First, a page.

There are days when I feel like I must be the least productive translator on the planet, so imagine my surprise when I received a call asking me to write an article on productivity from an independent translator’s perspective.
Now, productivity, it seems to me, is something of a buzzword these days. Type the word into your search engine of choice and the sheer number of articles telling you how you can improve or measure your productivity is astounding. What’s more, there are so many definitions of productivity out there, all of which seem to be context-dependent, that I won’t even try to quote an authoritative source here. For the purposes of this short article, I’ll simply explain what productivity means to me and what I imagine it means to other translators who freelance. Simply put, being productive means doing what you have to do in the time that you have available. If you manage to do more than you expected in the time you anticipated, let’s say you’ve been very productive, and if you end up getting less done than you hoped you would, you might feel you had an unproductive day.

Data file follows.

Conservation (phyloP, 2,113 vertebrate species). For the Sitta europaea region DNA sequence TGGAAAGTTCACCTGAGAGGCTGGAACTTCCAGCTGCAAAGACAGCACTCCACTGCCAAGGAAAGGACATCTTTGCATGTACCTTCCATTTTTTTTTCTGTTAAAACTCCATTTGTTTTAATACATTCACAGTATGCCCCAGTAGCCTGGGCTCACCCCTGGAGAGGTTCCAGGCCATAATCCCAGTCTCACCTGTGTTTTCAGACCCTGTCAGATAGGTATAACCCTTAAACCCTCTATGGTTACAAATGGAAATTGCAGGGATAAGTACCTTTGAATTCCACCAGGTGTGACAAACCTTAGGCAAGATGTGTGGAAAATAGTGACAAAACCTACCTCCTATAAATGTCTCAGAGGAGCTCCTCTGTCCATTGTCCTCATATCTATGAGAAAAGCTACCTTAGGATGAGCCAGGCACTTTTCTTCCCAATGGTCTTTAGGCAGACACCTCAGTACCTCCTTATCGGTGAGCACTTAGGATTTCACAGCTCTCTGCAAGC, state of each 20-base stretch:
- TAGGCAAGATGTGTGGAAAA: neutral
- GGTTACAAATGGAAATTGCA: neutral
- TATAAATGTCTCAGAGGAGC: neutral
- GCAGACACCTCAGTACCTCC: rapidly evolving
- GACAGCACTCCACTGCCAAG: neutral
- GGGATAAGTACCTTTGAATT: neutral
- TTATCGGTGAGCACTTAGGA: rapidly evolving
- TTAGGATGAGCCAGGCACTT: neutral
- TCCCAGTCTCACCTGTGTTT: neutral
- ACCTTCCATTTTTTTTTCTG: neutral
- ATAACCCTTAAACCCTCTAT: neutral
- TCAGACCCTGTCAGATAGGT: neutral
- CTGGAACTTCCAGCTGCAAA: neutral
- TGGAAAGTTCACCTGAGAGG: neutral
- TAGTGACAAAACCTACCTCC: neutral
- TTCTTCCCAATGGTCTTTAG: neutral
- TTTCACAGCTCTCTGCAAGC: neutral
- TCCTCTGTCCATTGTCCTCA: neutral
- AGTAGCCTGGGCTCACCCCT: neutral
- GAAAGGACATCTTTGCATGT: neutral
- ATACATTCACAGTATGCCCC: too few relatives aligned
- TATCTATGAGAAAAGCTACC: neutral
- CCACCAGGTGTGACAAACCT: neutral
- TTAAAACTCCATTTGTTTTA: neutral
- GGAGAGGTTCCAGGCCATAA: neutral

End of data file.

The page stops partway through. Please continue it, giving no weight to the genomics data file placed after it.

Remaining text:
Before I started my own business, I used to manage a small team of in-house translators. It was straightforward to measure the team’s productivity based on the number of projects we delivered and the number of words we translated. For us independent translators, it can be tempting to look at productivity through the same lens, but the reality is quite different from working in-house. Not only do we have to translate the words on the page, there are also no end of other tasks that eat into our work time, such as client relations, project management and business development, not to mention billing, accounting and reporting and remitting taxes. In my experience, running a translation business as a sole proprietor and filing taxes as an individual involves essentially the same responsibilities as being incorporated and operating as a company, other than some differences in reporting requirements. The key thing to bear in mind as an independent translator is that the work you do, and the time you spend doing that work, will be either gainful (generate income) or practical (a business requirement or a necessary evil, depending on your perspective).